It will get worse in the near future as Mr. Duterte has promised to give a job to publicity hound Sandra Cam (a self-styled whistleblower), who is already acting like a big shot by claiming to be close to the president.

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PH, China squabble over Benham Rise

 

MANILA – A 13-million-hectare underwater plateau known as Benham Rise has become the latest cause of a squabble between the Philippines and China after it was learned that a Chinese vessel had intruded there recently.
On Monday, March 13, President Rodrigo Duterte issued a statement over the Chinese presence in the area off Aurora province, in conflict with at least two of his Cabinet secretaries. The president initially said that he had granted permission for the Chinese vessel to conduct a survey of the area, but Defense Secretary Delfin Lorenzana said he found the incursion “very concerning.”
Mr. Duterte then added that he did not want to pick a fight with China over Benham Rise. He, however, admitted that China was laying claim to the disputed area, not unlike its claim of ownership of Scarborough Shoal.
“Let us not fight over sovereignty or ownership at this time,” Mr. Duterte said, adding that “things are going great for my country” vis-à-vis its relations with China.
On Tuesday, March 14, Presidential Spokesman Ernesto Abella said, “Benham Rise belongs to the Filipino people.”
The commotion was triggered last week by a statement from China that the Philippines cannot take Benham Rise “as its own territory.”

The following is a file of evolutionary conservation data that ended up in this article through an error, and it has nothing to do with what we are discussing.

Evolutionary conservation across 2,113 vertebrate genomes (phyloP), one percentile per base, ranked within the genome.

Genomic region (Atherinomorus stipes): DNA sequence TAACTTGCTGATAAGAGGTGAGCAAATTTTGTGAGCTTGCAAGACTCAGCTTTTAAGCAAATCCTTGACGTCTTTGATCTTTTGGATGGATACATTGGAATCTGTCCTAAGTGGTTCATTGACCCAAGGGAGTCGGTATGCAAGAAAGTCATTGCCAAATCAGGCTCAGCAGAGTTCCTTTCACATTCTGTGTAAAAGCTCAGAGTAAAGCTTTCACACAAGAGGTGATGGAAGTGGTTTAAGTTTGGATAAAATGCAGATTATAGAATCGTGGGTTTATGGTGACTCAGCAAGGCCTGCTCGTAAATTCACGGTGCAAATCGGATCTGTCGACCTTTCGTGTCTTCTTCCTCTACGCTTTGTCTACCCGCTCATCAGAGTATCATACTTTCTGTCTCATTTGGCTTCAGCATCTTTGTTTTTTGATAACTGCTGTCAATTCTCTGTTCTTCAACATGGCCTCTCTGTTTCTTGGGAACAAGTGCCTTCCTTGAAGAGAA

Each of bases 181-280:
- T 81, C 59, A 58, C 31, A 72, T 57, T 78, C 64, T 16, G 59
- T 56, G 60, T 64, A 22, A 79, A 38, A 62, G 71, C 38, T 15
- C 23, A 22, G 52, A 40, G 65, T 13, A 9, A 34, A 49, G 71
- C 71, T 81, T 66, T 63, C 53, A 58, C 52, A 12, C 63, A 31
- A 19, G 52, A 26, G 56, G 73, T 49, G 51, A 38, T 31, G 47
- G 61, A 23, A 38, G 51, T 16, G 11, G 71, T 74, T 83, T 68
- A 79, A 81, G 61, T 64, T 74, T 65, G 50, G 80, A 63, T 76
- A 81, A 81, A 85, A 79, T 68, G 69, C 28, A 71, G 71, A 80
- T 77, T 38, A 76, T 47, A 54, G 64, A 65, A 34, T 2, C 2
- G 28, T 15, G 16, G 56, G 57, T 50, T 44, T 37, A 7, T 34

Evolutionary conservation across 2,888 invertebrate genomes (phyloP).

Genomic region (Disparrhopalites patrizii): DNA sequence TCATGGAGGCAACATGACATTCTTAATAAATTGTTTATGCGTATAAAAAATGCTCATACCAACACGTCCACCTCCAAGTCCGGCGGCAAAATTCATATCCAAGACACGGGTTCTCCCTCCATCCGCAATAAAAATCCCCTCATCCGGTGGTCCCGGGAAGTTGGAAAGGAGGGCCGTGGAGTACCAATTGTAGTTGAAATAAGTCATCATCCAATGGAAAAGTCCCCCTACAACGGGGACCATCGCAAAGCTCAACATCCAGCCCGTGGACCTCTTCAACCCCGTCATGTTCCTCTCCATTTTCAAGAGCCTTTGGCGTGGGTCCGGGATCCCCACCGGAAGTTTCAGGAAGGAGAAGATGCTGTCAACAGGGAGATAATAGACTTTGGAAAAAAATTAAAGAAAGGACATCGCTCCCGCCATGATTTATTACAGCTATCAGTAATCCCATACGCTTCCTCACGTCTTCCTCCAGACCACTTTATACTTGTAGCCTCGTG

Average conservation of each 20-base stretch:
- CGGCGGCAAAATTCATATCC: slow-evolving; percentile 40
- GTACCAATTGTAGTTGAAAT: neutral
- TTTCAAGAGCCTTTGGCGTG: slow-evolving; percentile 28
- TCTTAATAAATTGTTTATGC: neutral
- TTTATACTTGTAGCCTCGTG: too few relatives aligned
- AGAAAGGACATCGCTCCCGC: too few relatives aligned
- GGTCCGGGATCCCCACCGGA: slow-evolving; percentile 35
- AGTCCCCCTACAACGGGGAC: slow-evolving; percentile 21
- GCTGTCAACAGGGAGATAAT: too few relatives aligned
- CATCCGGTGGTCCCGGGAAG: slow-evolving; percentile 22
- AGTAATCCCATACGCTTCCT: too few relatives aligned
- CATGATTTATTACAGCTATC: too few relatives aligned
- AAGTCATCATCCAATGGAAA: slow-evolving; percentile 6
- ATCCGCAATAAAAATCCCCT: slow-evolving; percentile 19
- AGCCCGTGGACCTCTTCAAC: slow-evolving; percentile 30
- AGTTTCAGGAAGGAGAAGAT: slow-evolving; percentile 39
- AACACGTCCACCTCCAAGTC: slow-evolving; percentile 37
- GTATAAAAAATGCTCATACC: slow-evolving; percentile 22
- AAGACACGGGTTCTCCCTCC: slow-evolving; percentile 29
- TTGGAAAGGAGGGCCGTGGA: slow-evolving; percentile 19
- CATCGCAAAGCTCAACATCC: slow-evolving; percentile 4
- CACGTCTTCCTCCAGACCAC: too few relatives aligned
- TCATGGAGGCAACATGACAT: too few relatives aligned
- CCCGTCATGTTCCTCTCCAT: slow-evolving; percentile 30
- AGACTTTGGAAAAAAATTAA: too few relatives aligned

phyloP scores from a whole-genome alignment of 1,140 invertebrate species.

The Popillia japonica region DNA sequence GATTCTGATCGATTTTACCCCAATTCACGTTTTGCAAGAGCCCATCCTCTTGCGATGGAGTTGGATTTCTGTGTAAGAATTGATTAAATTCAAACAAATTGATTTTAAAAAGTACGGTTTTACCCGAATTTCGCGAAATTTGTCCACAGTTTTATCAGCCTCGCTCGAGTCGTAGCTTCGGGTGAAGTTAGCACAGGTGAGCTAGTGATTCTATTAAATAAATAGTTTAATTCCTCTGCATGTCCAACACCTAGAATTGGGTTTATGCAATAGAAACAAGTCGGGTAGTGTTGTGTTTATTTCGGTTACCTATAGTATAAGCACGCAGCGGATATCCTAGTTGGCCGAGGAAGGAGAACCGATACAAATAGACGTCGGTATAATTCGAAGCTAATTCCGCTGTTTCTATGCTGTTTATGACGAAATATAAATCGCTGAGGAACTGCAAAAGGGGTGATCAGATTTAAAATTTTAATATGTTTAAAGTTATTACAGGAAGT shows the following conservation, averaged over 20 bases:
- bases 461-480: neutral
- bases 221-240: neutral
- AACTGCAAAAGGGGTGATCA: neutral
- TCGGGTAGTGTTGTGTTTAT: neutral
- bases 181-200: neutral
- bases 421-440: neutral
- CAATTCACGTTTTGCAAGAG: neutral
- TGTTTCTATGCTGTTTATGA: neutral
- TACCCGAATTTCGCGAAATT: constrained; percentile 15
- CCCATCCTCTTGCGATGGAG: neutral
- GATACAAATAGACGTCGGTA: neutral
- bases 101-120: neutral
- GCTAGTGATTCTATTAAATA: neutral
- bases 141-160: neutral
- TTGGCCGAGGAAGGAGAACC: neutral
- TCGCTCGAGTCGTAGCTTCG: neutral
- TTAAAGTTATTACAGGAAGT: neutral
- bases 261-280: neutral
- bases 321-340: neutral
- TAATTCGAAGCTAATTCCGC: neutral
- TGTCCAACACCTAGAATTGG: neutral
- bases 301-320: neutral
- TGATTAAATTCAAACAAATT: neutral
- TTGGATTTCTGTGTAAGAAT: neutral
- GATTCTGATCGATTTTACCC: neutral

By Tuesday, this week, however, Chinese Foreign Ministry spokesperson Hua Chunying said her country “fully respects the Philippines’ rights over the continental shelf in the Benham Rise, and there is no such thing as China challenging those rights.”

She added that China merely sought to enjoy the freedom of navigation in the area.
It was another spokesperson of the Chinese Foreign Ministry, Geng Shuang, who had said that the Philippines had no right to claim Benham Rise as its own.
While part of the Philippine Sea, the country cannot claim “ownership” over the plateau, but can only claim exclusive rights to develop the area under international law.
It is believed that besides being rich with minerals, Benham Rise may have commercial quantities of natural gas, which China’s booming economy desperately needs as a source of power.
A large portion of Benham Rise falls within the 200-mile exclusive economic zone of the Philippines, as recognized by the United Nations Convention on the Laws of the Sea.
The previous administration of President Benigno Aquino III had taken China to international court over its claim over Scarborough Shoal, winning the case in 2012.
Former Philippine foreign secretary Albert del Rosario on Tuesday noted "recent negative observations" on Benham Rise as well as the West Philippine Sea (South China Sea).
In a statement, Del Rosario said this shows that "promoting national security, including protecting what is ours, must be paramount."
"Under no circumstances would it be wise for us to trade away our national security," Del Rosario said. – With an additional report from Rappler